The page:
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    Smooth execution without technical glitches critical for GST filing system: Experts

    Synopsis

    The government plans to link GSTR 1, the form used to fill outward supplies, with GSTR 3B, used to fill returns summary, which will reduce mismatch of information through auto-population. The linking would also lead to reduced cases of input tax credit mismatch, unintended errors and also prevent tax evasion.

    "Linkages of the various pieces of information filed by taxpayers in order to minimize manual data interventions by taxpayers would assist all businesses,” said MS Mani, partner at Deloitte India.
    Smooth execution sans technical glitches is critical for the revamped and simplified goods and service tax (GST) return filing system, said experts.

    They batted for adequate testing of the new facility by GST Network before its proposed roll out in September.

    Rollout of GST in July, 2017 subsequently saw several glitches in return filing and multiple deferments of deadlines.

    “Businesses would expect that adequate sand box testing is done by GSTN and there are no perfunctory changes, which ultimately impact their current compliance set-up,” said Harpreet Singh, partner for indirect taxes at KPMG India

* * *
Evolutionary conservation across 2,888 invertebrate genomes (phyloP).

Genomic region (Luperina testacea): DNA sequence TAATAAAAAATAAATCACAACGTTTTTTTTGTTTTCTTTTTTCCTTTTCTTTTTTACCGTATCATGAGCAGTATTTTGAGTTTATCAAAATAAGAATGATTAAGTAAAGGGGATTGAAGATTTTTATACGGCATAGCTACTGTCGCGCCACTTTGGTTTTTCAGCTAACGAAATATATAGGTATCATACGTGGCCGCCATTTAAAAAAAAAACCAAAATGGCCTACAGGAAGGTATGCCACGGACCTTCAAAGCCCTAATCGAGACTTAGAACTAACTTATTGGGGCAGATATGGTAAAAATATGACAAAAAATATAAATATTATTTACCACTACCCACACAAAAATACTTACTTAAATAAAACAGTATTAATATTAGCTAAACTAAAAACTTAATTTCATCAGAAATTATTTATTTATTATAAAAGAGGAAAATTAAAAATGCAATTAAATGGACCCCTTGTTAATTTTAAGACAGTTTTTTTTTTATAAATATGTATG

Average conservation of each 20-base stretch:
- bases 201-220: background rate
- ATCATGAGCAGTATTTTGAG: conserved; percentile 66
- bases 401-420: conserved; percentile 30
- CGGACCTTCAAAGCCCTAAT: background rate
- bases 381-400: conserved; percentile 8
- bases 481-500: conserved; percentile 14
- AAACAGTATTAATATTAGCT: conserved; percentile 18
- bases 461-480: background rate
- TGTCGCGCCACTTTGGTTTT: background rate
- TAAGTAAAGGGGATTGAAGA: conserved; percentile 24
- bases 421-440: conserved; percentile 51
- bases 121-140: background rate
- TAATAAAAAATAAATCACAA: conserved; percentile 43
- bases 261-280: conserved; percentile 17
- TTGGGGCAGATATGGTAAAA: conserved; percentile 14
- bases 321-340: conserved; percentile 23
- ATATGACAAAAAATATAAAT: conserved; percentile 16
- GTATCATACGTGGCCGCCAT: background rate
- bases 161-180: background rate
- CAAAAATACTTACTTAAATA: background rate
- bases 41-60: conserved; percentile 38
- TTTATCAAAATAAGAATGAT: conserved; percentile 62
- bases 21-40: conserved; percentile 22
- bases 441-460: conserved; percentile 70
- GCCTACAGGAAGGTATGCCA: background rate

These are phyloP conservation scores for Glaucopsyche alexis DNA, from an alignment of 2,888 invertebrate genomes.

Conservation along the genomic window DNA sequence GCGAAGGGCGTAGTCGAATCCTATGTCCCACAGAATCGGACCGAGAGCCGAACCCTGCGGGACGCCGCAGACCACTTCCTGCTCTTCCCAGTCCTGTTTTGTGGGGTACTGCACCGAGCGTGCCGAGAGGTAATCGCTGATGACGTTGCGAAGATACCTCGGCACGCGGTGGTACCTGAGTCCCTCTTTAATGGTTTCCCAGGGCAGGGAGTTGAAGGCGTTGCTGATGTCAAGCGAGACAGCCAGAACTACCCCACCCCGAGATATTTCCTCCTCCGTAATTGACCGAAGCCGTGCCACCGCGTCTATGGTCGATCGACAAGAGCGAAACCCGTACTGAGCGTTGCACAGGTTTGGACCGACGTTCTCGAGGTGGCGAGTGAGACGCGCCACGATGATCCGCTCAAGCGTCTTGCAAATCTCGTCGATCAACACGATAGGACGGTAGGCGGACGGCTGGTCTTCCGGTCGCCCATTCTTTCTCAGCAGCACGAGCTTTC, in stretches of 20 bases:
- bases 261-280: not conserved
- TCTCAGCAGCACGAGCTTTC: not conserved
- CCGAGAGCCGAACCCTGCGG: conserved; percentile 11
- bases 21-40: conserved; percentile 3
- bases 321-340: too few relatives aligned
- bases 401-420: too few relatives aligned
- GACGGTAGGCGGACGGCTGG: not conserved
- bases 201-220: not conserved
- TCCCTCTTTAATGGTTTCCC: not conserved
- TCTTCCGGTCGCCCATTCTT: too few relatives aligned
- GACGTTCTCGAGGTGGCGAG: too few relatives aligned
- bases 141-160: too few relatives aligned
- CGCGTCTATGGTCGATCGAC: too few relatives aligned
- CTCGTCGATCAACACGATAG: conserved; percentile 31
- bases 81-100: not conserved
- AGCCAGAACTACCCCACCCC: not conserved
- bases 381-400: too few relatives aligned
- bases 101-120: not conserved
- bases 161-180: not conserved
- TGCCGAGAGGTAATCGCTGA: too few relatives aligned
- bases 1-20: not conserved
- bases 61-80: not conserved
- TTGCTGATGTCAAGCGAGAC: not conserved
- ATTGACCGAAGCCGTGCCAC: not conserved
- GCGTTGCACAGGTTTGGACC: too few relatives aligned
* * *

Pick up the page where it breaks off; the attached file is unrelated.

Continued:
The government plans to link GSTR 1, the form used to fill outward supplies, with GSTR 3B, used to fill returns summary, which will reduce mismatch of information through auto-population. The linking would also lead to reduced cases of input tax credit mismatch, unintended errors and also prevent tax evasion.

    A new form GSTR 2B will be introduced as a statement for taxpayers providing details on available input tax credit and ineligible credit. Quarterly filing facility of GSTR 3B for taxpayers will less than Rs 5 crore annual turnover, is also in the pipeline.

    "Linkages of the various pieces of information filed by taxpayers in order to minimize manual data interventions by taxpayers would assist all businesses,” said MS Mani, partner at Deloitte India.

    “...issues related to downloading of returns filed and re-credit in case of refund rejections should be looked into to improve the system further,” said Pratik Jain, partner at PwC India.

    Insiders said that the government decided to revamp the existing system, instead of developing a new one, to ensure stability for taxpayers that have been complaining of glitches and errors in the system. The GST Council has also cautioned GSTN of beefing up the system to reduce the number of complaints.

    Experts added that if a new system was to be set up, it could have lead to changes in ERP systems, which would mean additional cost of compliance for taxpayers.
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